About Jesus - Steve Sweetman
First Principle Of Church
While being raised in
1950's and 1960's style Evangelical Christianity, it appeared to me
that I was to stay clear of Baptists and Pentecostals because Baptists
believed in eternal security and Pentecostals spoke in tongues.
Back then, Christians had little interaction with those outside of
their denomination. That is no
longer the case. Christians in
the western-world church move from one church environment to another with
ease. This is partly due to a
secular commercialism that motivates us to shop for the church of our
choice. It is also due to a
lack of Biblical understanding of church.
When attempting to learn
anything, we must begin our quest with the basics. Concerning
church, the basics are found with the first time the word
"church" appears in the New Testament, and that just happens to
be from the mouth of Jesus. Matthew
"And I tell you that you are Peter, and on this rock I will build my church, and the gates of Hades will not overcome it."
This verse has been
debated to death over the centuries. We've
argued over the word "rock" and Peter's role in the church.
In the process we have failed to understand the word
"church" as Jesus understood it.
Of course, Jesus didn't speak our English word "church."
Matthew wrote his gospel
account in first-century, Koine Greek, and thus, the Greek word
"ekklesia" that occurs 114 times int he New Testament is translated into English as
"church" in Matthew
16:18. An ekklesia was a group
of people who were called out of the general public for a specific
purpose. A governing
parliament would have been considered an ekklesia.
Matthew probably used the word "ekklesia" because it is
descriptive of church. Jesus
called people out of the general population for His specific purpose.
All of the above being
said, Jesus did not speak Greek. He
would have spoken Aramaic or Hebrew. He
would have spoken the word "synagoge," a word rooted in ancient
Hebrew culture that meant "the community of people belonging to
God." When our
English Bible says that Jesus will build His church, it means that Jesus
will build a community of people belonging to Him.
Understanding church as
a community of people belonging to Jesus is the most basic thing we must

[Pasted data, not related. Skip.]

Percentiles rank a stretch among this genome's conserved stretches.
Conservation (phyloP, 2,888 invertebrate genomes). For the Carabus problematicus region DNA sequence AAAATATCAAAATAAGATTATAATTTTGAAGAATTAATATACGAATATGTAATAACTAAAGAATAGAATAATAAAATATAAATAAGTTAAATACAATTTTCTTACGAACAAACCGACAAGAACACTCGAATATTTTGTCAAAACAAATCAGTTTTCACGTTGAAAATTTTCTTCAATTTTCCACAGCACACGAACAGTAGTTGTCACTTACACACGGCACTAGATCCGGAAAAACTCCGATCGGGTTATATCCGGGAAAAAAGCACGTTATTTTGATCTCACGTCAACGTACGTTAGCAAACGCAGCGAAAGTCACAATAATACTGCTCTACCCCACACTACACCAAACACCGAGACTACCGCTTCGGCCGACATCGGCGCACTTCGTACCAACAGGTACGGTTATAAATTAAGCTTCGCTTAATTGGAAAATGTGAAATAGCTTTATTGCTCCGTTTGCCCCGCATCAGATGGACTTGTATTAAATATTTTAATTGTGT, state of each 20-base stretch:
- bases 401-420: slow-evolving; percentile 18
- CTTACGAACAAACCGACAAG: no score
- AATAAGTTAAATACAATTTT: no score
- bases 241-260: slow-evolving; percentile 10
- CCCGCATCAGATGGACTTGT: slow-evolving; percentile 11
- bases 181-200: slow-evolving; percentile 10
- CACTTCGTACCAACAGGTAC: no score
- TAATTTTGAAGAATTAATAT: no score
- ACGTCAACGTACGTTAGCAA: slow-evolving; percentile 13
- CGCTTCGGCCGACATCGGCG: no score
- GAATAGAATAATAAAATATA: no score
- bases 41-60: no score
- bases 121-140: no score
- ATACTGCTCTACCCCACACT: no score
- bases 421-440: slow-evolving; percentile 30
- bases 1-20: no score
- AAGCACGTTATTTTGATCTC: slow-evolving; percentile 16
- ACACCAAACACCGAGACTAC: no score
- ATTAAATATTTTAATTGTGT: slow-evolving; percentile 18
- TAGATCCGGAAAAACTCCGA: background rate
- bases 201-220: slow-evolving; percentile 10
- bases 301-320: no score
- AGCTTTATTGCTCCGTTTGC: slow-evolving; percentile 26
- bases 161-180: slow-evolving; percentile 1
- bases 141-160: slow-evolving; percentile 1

know and understand about church. If
you build your thinking about church on any other foundation, your concept
of church is unbiblical. If
you leave community out of church, you have no legitimate church.
Community implies people
relating together because they share common characteristics.
Community, as seen in the New Testament, is expressed by the Greek
word "koinonia" that is translated as fellowship throughout the
New Testament. In Biblical
terms, koinonia, or fellowship, implies the sharing of your life with
those to whom Jesus has placed you alongside in His community.
The most important characteristic Christians share in common is the
Holy Spirit who resides within each Christian.
The Holy Spirit is, thus, the life blood of the Body of Christ, the
When thinking of the
Holy Spirit and church, the next basic point to consider concerning church
is the birth of the church that took place on the Day of Pentecost.
In Acts 2 we read that the Holy Spirit entered the lives of one hundred
and twenty believers. The Holy
Spirit not only united the individual to Jesus on that occasion, He
united the individual to the remaining one hundred and nineteen
individuals. The reception of
the Holy Spirit into the lives of these believers was just as much a
corporate event as it was an individual event, something that is often
overlooked. In fact, as 1
Corinthians 12:13 implies, each one of those believers was immersed into
the lives of his fellow believers, thus giving birth to the community of
Christ, the church.
With all this in mind,
North American Christians, and especially American Christians, have a
problem. Our cultural emphasis
on the rights and independence of the individual prohibits us from
experiencing Biblical community as Jesus would want.
That was not the case in Jesus' day.
Those who heard Jesus speak lived out community and would have
clearly understood what Jesus meant when He said that He would build a
community of people belonging to Him.
Knowing that church is
the community of believers in which the individual believer is joined by
the Holy Spirit to other individual believers to accomplish God's will, is
basic to the meaning of church. If
you understand that the Holy Spirit has united you to certain other
believers in Jesus' community for the purpose of accomplishing God's will,
you will not be so quickly influenced by our secular, commercialized
culture, to shop around for the church of your choice.